The link was strongest in London with 30.3 percent of new cases and in Amsterdam with half of the new cases.
The researchers found that compared with never users, daily cannabis use correlated with increased odds of psychotic disorder (adjusted odds ratio, 3.2); for daily use of high-potency types of cannabis, the odds were increased almost fivefold (adjusted odds ratio, 4.8).
The paper was published online Tuesday by the journal Lancet.
"Our findings also indicate for the first time how cannabis use affects the incidence of psychotic disorder at a population level".
"The use of cannabis with a high concentration of THC has more harmful effects on mental health than the use of weaker forms", said lead author Marta Di Forti, a professor at the Institute of Psychiatry, Psychology and Neuroscience at King's College London.
The researchers found that throughout 11 cities in Europe and one in Brazil, one in five new cases of psychosis was linked to daily marijuana use and one in 10 with high-potency cannabis.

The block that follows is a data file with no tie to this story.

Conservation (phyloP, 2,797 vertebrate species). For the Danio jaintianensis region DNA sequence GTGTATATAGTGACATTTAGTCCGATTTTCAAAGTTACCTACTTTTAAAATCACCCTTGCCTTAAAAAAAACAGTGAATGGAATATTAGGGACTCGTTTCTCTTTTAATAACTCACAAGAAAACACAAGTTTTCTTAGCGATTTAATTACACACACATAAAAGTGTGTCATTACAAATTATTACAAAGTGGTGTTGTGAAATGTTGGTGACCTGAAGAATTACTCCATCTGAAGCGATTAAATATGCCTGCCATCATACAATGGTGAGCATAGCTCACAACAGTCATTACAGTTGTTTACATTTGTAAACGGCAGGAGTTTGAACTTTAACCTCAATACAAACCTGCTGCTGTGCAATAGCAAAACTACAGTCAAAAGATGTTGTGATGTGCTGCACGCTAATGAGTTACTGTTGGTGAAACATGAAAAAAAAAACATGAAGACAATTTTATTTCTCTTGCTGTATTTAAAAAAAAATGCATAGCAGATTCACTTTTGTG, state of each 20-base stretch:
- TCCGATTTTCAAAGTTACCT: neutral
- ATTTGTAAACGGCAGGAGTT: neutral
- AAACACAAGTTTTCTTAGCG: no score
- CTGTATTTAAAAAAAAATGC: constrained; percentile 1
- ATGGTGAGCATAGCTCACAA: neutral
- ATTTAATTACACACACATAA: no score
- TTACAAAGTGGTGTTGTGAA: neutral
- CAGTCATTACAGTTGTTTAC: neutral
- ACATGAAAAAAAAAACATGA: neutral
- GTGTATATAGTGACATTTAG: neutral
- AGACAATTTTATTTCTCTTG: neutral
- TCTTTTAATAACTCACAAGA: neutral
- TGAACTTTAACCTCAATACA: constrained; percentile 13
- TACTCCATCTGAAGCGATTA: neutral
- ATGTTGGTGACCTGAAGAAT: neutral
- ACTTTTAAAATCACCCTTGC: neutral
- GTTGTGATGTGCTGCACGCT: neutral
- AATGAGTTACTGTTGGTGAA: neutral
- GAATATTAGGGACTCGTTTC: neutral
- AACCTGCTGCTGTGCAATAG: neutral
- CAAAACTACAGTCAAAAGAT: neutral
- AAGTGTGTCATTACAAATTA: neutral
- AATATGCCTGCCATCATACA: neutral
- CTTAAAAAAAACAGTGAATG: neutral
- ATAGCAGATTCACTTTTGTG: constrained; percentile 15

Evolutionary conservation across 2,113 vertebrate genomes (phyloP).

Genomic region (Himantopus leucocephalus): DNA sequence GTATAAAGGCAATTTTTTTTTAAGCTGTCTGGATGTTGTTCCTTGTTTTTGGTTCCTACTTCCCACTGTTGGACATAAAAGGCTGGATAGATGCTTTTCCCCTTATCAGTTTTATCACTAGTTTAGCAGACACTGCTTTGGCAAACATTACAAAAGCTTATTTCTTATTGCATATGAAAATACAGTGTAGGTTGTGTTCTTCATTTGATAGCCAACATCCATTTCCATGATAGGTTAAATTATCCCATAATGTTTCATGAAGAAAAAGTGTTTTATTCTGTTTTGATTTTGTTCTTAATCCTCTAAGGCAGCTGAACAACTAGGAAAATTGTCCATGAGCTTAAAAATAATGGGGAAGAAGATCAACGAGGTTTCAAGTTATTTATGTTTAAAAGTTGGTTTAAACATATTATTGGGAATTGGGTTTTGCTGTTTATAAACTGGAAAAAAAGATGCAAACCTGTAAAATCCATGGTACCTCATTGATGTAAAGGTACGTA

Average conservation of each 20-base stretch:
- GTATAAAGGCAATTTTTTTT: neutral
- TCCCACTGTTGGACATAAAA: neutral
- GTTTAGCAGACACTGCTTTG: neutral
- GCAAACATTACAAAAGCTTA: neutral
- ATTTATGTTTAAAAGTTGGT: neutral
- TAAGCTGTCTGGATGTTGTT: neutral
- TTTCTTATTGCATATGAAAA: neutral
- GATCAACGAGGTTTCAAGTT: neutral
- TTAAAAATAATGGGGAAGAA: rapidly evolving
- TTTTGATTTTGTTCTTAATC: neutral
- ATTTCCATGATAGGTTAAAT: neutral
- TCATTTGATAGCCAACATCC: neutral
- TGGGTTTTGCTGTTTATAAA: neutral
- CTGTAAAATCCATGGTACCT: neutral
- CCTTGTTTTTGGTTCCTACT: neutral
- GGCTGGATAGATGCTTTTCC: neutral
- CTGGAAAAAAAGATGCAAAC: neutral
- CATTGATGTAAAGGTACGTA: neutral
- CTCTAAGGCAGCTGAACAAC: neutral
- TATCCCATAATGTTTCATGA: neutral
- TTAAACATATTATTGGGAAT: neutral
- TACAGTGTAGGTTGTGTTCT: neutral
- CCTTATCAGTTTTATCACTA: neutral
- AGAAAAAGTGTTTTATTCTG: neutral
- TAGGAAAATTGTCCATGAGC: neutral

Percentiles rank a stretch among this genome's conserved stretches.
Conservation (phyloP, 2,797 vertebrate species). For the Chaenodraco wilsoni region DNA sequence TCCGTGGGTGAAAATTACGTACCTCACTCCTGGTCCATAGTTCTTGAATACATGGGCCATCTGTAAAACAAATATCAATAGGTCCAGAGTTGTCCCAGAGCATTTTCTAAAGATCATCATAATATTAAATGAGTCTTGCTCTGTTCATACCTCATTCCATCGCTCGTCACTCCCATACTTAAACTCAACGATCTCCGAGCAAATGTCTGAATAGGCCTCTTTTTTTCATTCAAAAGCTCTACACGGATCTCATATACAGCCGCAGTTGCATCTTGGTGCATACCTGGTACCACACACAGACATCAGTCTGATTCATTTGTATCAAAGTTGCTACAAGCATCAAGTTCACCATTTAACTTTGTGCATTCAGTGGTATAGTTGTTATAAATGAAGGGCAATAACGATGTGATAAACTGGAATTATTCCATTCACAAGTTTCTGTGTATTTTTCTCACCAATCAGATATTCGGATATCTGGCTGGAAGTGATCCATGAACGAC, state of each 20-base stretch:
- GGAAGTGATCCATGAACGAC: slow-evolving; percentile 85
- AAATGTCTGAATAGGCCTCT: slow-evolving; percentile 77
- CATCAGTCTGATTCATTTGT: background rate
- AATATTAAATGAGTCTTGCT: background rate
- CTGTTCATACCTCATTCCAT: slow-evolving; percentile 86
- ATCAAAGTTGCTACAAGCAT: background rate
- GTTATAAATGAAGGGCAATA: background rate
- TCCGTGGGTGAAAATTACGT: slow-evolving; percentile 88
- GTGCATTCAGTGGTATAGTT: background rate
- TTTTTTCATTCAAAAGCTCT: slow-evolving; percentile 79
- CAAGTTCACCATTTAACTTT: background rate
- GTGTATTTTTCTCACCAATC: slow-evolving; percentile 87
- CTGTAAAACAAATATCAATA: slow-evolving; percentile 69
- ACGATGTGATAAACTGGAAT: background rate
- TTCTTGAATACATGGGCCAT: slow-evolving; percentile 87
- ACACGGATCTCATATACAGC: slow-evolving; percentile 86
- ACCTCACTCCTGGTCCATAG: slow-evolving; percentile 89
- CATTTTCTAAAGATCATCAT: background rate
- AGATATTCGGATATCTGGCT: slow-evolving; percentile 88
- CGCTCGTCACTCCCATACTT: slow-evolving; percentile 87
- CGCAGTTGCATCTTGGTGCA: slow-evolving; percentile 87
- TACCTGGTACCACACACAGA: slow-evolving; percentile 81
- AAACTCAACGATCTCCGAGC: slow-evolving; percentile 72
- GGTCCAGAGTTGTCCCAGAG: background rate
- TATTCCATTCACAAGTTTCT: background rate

Researchers in the new study estimate that banning high-potency strains of marijuana like "trainwreck", "gorilla glue" and "hindu kush" would cut psychosis cases across Europe by 12 percent. These participants were diagnosed with their first episode of psychosis between May 2010 and April 2015. They found 901 cases.
The researchers then asked those diagnosed with psychosis as well as a group of more than 1,200 healthy people about their weed habits-things like if they used weed, how often, and what kind.
For daily users of high-potency cannabis the risk of psychosis was four times higher across the whole sample and was five times higher in London and nine times higher in Amsterdam, compared with individuals who had never used high-potency cannabis.
High-potency cannabis was classified as having THC content over 10 percent. High potent weed strains are commonly available in both countries.
Can cannabis use raise risk of psychosis? She said it was unknown how frequently people could smoke lower-potency marijuana without raising their likelihood of psychosis, but that less than weekly use appeared to pose no risk.
Participants were made to answer a questionnaire to know if they used cannabis in their lifetime; if the answer was affirmative, they were requested to give details on their pattern of use.
David Nutt, head of the centre for neuropsychopharmacology at Imperial College London, said it was "important to realise that THC is well known to produce psychosis in healthy volunteers - people without a predisposition to mental illness".